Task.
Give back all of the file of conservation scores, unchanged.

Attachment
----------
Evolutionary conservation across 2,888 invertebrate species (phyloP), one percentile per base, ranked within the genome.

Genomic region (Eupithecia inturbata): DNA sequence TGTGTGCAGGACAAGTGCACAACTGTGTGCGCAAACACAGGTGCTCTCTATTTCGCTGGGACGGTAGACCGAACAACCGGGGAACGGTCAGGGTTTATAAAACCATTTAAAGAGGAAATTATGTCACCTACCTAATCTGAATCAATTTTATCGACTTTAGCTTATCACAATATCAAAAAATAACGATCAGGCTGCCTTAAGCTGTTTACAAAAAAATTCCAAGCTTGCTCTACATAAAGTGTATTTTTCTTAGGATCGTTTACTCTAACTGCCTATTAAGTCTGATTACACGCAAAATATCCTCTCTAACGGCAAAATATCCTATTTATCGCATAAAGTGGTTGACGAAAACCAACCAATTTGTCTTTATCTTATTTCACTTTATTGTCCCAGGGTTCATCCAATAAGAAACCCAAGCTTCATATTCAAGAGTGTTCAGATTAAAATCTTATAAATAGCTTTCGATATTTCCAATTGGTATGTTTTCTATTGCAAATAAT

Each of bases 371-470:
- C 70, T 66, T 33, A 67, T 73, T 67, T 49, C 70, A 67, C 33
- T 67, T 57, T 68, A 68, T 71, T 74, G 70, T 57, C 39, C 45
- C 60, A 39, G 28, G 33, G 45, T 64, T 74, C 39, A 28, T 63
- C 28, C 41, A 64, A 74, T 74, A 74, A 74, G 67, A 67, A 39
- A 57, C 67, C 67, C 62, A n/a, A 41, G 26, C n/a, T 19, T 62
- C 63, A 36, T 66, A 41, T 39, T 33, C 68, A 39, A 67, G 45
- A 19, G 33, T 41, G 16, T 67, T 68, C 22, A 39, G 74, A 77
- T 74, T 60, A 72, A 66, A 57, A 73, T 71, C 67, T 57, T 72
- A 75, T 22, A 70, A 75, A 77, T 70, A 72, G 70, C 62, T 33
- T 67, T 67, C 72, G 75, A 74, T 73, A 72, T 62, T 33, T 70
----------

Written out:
Evolutionary conservation across 2,888 invertebrate species (phyloP), one percentile per base, ranked within the genome.

Genomic region (Eupithecia inturbata): DNA sequence TGTGTGCAGGACAAGTGCACAACTGTGTGCGCAAACACAGGTGCTCTCTATTTCGCTGGGACGGTAGACCGAACAACCGGGGAACGGTCAGGGTTTATAAAACCATTTAAAGAGGAAATTATGTCACCTACCTAATCTGAATCAATTTTATCGACTTTAGCTTATCACAATATCAAAAAATAACGATCAGGCTGCCTTAAGCTGTTTACAAAAAAATTCCAAGCTTGCTCTACATAAAGTGTATTTTTCTTAGGATCGTTTACTCTAACTGCCTATTAAGTCTGATTACACGCAAAATATCCTCTCTAACGGCAAAATATCCTATTTATCGCATAAAGTGGTTGACGAAAACCAACCAATTTGTCTTTATCTTATTTCACTTTATTGTCCCAGGGTTCATCCAATAAGAAACCCAAGCTTCATATTCAAGAGTGTTCAGATTAAAATCTTATAAATAGCTTTCGATATTTCCAATTGGTATGTTTTCTATTGCAAATAAT

Each of bases 371-470:
- C 70, T 66, T 33, A 67, T 73, T 67, T 49, C 70, A 67, C 33
- T 67, T 57, T 68, A 68, T 71, T 74, G 70, T 57, C 39, C 45
- C 60, A 39, G 28, G 33, G 45, T 64, T 74, C 39, A 28, T 63
- C 28, C 41, A 64, A 74, T 74, A 74, A 74, G 67, A 67, A 39
- A 57, C 67, C 67, C 62, A n/a, A 41, G 26, C n/a, T 19, T 62
- C 63, A 36, T 66, A 41, T 39, T 33, C 68, A 39, A 67, G 45
- A 19, G 33, T 41, G 16, T 67, T 68, C 22, A 39, G 74, A 77
- T 74, T 60, A 72, A 66, A 57, A 73, T 71, C 67, T 57, T 72
- A 75, T 22, A 70, A 75, A 77, T 70, A 72, G 70, C 62, T 33
- T 67, T 67, C 72, G 75, A 74, T 73, A 72, T 62, T 33, T 70